Hi, thanks for your reply. The issue that I have is this "It doesn't sustain that voltage for long, or continuously." - it seems to me to stick to that 1,4v pretty tenaciously. As I mentioned even when I move my mouse it goes up there, so you can imagine unless I am totally idle it's basically running at 1.4 almost all the time. This is what worries me.
 
It will spike like that. It depends too on the chip. You can run coretemp, and see what the VID is for your chip, this might give you an indication if the vcore for your chip is high to begin with.

My 1600x has a VID of 1.375. So for my CPU (with a little OC), i've set the vcore to 1.3v.

If your VID is high to begin with, then maybe sitting around 1.4 in general terms is where it should be. Small movements in the mouse and starting apps has the same effect on my vcore as yours. As in, it spikes up to 1.4-1.45, and often at light loads.

As i said this is normal.

What temps are you getting at idle/load. This will be more of a concern if you were pushing high temps, rather than the expected vcore spikes from Ryzen CPU's.

With the profiles, yes having balanced power setting will reduce vcore low too.

Most folks will choose the High Power or Ryzen balanced profile. You can download the Ryzen profile if you haven't already and see if that stops the frequent spiking.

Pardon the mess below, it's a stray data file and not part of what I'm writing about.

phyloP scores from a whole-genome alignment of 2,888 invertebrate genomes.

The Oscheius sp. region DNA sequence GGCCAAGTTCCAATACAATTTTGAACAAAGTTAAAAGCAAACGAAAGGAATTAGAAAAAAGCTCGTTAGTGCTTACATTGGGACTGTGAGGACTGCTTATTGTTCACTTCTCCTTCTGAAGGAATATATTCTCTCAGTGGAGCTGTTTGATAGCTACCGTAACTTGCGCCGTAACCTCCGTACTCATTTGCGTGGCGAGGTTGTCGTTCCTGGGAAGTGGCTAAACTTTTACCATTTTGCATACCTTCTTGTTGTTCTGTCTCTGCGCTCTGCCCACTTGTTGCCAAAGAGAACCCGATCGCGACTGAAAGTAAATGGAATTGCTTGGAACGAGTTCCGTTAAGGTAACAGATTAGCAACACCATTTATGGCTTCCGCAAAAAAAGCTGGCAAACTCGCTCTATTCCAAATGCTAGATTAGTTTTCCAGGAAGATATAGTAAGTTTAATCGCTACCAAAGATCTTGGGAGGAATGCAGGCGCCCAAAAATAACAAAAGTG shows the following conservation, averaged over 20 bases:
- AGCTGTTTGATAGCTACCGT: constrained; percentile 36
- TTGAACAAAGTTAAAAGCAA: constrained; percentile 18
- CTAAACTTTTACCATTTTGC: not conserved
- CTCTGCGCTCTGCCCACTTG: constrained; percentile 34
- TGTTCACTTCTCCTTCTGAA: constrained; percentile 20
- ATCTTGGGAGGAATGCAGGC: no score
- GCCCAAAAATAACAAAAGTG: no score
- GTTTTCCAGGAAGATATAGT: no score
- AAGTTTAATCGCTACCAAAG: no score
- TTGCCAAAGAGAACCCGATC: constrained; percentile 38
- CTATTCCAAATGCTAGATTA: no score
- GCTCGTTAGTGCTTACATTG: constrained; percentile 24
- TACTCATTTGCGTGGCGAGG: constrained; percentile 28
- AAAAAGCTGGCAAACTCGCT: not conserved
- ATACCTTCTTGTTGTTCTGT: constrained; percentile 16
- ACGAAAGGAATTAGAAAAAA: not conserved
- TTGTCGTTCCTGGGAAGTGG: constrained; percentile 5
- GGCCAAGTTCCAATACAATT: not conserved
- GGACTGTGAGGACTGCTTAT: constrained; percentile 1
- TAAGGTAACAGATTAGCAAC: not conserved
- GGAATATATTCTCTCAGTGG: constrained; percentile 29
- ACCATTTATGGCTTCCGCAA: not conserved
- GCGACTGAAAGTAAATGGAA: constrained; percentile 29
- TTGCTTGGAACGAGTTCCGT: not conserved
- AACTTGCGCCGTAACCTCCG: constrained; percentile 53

Aug 19, 2019
14
1
15
0
It will spike like that. It depends too on the chip. You can run coretemp, and see what the VID is for your chip, this might give you an indication if the vcore for your chip is high to begin with.

My 1600x has a VID of 1.375. So for my CPU (with a little OC), i've set the vcore to 1.3v.

If your VID is high to begin with, then maybe sitting around 1.4 in general terms is where it should be. Small movements in the mouse and starting apps has the same effect on my vcore as yours. As in, it spikes up to 1.4-1.45, and often at light loads.

As i said this is normal.

What temps are you getting at idle/load. This will be more of a concern if you were pushing high temps, rather than the expected vcore spikes from Ryzen CPU's.

With the profiles, yes having balanced power setting will reduce vcore low too.

Most folks will choose the High Power or Ryzen balanced profile. You can download the Ryzen profile if you haven't already and see if that stops the frequent spiking.
hhmm... I'll have to check those vid numbers when I get home (i'm currently at work). My temps are around 40-45c on light loads like web browsing (when voltages are low like .7 - .9 on power saver in power options the temps come down to about 30-35c) and in the 70's on moderately intense loads. If I run prime95 I get around 85c. It typically sticks below 90c. I ran prime95 for about an hour (on two occasions) and when the temp hits 90 it appears that the cpu compensates somehow and the temps come down to about 85. The temps rise/fall like this throughout an intensive load like prime95 or realbench. Those temps seem reasonable to me. The voltages are around 1.3-1.35 in an intensive benchmark (100% on all cores) and all cores stick to around 4-4.1ghz. I am in a microatx case (rosewill fbm-x2) with one fan at the front and one at the back. I have room for one more fan at the front and two at the top (psu is on the bottom). I think I will probably buy those and hopefully temps will come down a bit.